INDIAN RIVER COUNTY ― From Aug. 23 to Sept. 19, the Humane Society of Vero Beach and Indian River County is participating in a national adoption event called Clear the Shelters.
This is the seventh year that NBC and Telemundo-owned stations are presenting their nationwide adoption campaign, in partnership with affiliate stations and shelters. Since 2015, the Clear the Shelters campaign has helped more than half a million animals find new homes.
The HSVB will promote 50% off adoption fees and other specials from Aug. 23-Sept. 19, and will host a celebratory event on Sept. 18 with co-sponsor Hill’s Pet Nutrition. More promotions and specials will be advertised through the HSVB social media channels, email newsletters, and their website.
HSVB Chief Executive Officer Kate Meghji told Hometown News that she relishes the challenge, and has increased the goal from last year’s 121 adoptions, hoping to adopt 150 animals this month.
In the first four days of this year’s event, HSVB did 18 adoptions, all during weekdays, which are traditionally slower than weekends. Should that trend continue, they might hit the ambitious goal of 150 adoptions.
“The first year I was here, it was a blast,” Ms. Meghji said. “Because I’m extremely competitive, I think that first year we beat everybody in southeast Florida.”
Before COVID, Clear the Shelters was a one-day event. In 2019, HSVB did 101 adoptions in the one day. In 2020, the event was spread out over a month to prevent huge crowds from congregating on one day, and also to allow the shelters to stagger their staffing for safety.
This year the shelter has more animals than last year, which Ms. Meghji suspects is also connected to the pandemic.
“At the beginning of the pandemic we put this big plea out to the community to adopt and foster, to get our population low so we could split our staff up, so we could keep our staff from exposing one another. Animals came in at the same rate as they had the previous year, but they were moving through very, very quickly. We managed to keep the population pretty low, up until about October, when the population started acting a little more normal. And, seasonally, we see more intakes in the summer. August and September are traditionally the time of year when shelters are the most full, which is why they choose to do Clear the Shelter in that time period.”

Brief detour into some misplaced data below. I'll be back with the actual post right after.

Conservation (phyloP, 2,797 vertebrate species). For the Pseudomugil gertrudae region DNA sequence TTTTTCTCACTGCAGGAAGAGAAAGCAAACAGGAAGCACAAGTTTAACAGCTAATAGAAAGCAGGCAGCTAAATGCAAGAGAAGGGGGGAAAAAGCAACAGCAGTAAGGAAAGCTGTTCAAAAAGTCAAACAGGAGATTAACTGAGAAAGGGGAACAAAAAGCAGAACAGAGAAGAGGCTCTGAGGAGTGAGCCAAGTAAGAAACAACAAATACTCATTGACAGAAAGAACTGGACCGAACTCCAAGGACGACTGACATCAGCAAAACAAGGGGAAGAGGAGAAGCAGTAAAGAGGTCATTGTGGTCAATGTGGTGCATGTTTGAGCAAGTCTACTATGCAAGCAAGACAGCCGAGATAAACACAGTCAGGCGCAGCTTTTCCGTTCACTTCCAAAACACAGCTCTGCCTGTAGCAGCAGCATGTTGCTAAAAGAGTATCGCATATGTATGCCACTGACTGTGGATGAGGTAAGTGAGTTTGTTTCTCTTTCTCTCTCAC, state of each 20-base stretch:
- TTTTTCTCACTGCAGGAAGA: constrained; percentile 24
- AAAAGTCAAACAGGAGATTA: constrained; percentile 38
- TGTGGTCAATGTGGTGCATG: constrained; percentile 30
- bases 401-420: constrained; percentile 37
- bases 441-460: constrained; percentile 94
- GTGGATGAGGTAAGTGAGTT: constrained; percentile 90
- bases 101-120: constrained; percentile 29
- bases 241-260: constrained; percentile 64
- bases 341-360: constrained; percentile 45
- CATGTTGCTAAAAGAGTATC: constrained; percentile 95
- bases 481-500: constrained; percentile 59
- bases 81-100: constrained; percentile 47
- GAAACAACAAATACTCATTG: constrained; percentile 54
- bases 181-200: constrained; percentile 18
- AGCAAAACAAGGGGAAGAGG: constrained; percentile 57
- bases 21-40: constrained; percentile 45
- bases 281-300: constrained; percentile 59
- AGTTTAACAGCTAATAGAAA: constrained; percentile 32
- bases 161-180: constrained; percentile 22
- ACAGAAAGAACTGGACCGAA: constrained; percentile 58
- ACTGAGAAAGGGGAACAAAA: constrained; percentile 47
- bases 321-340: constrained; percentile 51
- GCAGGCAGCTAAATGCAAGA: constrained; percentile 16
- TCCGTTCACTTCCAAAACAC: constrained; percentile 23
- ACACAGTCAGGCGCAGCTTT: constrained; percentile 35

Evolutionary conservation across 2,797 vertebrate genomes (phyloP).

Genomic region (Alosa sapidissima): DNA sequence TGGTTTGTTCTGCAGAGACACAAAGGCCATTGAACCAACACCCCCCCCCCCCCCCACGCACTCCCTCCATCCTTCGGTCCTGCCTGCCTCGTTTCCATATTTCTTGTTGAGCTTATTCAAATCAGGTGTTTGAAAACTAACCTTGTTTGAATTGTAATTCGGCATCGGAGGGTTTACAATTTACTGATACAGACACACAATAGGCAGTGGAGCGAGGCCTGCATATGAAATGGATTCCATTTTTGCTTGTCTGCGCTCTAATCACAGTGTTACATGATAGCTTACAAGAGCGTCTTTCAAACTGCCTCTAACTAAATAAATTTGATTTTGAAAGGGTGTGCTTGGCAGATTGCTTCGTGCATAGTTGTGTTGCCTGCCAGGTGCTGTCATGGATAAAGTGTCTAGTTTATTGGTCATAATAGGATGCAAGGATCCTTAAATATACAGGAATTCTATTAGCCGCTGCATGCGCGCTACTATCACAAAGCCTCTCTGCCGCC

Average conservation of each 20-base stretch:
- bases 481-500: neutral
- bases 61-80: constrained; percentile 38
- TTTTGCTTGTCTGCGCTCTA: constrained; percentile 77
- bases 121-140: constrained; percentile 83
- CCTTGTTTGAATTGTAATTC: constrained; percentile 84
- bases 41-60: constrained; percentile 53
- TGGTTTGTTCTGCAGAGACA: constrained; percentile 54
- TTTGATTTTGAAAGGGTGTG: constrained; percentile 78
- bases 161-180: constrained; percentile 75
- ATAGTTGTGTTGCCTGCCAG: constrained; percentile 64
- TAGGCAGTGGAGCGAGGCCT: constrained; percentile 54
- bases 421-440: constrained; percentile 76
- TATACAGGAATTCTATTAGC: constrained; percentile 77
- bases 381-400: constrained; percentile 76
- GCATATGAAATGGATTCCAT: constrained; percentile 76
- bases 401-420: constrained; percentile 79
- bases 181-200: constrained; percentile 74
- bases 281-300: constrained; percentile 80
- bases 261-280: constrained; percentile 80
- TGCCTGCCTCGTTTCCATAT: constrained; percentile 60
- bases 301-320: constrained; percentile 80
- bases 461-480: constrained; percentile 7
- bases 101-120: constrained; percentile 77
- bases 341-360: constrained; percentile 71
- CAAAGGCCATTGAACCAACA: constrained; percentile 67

On the day we spoke, HSVB had 55 animals available for adoption, but those numbers change every day.
“New animals come in every day,” Ms. Meghji said. “We’re sterilizing a bunch of animals today, so every day there will be more animals available for adoption.”
There will be adoption promotions all month, some of which will be announced in advance, and some of which will be surprises.
“Each week we will do a surprise promotion, might be kittens, might be puppies, might be black cats. We will make surprise announcements throughout the month. The pop-up promotions may be fee waived, or adopt one and get one free, to help get as many animals adopted as possible.”
In past years, some have worried that such adoption events where the goal is to get as many animals out of the shelter as possible could potentially lead to a loosening of normal adoption standards, especially regarding screening for suitable homes. Ms. Meghji says the data have proven that wrong.
“I have no concern with that. I’ve never seen that be the case in all the years I’ve done Clear the Shelter or similar promotions. And there’s a lot of national data that has disproven that concern. And our adoption return rates during these type of events is no different than any other time of year, about 4%. The attachment level that people feel for animals they get for free or a discount at these events is the same as if they paid a full adoption fee.”
“The national return average is between 7-11%. The first year I was here it was 7%. For the past year it has been 4%.”
While there will be specials and promotions all month long, the HSVB will hold a celebratory event on Sept. 18, the day before the month-long event ends.
“That’s the day that one of our presenting sponsors, Hill’s Pet Nutrition, will have celebrations across the country. We’re going to do something with them but I’m not prepared to say what that is yet. It will probably be a really cool adoption event to finish the month out and celebrate how many animals got adopted.”
The Humane Society of Vero Beach and Indian River County is located at 6230 77th St., Vero Beach. For more information, visit www.hsvb.org or call (772) 388-3331.